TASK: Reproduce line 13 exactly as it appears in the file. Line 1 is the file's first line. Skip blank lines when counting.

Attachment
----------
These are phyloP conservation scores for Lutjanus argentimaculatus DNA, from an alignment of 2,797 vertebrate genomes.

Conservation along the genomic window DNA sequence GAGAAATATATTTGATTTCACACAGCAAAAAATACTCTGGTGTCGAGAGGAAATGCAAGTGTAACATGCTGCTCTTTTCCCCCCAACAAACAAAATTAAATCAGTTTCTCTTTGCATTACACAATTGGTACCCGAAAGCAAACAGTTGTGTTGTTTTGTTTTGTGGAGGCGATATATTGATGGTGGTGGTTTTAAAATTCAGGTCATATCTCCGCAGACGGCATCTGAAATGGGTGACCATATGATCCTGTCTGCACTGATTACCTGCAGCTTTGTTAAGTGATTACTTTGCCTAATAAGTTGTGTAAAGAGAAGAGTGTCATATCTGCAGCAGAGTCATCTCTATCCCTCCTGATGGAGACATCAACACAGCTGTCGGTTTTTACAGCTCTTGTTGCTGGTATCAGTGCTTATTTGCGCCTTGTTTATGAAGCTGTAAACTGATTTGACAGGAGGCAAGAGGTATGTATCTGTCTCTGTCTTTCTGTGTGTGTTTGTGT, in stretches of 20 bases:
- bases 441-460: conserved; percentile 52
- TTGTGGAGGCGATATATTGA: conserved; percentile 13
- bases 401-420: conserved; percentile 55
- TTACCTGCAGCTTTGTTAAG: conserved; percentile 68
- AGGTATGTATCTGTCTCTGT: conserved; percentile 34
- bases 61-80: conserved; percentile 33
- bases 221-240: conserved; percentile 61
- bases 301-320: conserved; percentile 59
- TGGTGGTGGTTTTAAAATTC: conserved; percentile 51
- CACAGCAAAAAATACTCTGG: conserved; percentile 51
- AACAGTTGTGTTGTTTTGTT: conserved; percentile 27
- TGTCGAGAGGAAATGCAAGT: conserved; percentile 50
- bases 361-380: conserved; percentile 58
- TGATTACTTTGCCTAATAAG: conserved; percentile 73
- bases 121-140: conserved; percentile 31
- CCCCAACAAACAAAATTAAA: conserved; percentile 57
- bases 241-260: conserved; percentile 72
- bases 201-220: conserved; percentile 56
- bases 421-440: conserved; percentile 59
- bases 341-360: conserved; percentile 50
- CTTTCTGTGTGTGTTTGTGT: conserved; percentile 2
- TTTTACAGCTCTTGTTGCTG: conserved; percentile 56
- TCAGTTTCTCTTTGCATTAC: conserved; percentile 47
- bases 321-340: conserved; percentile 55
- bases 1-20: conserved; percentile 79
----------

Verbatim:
- AACAGTTGTGTTGTTTTGTT: conserved; percentile 27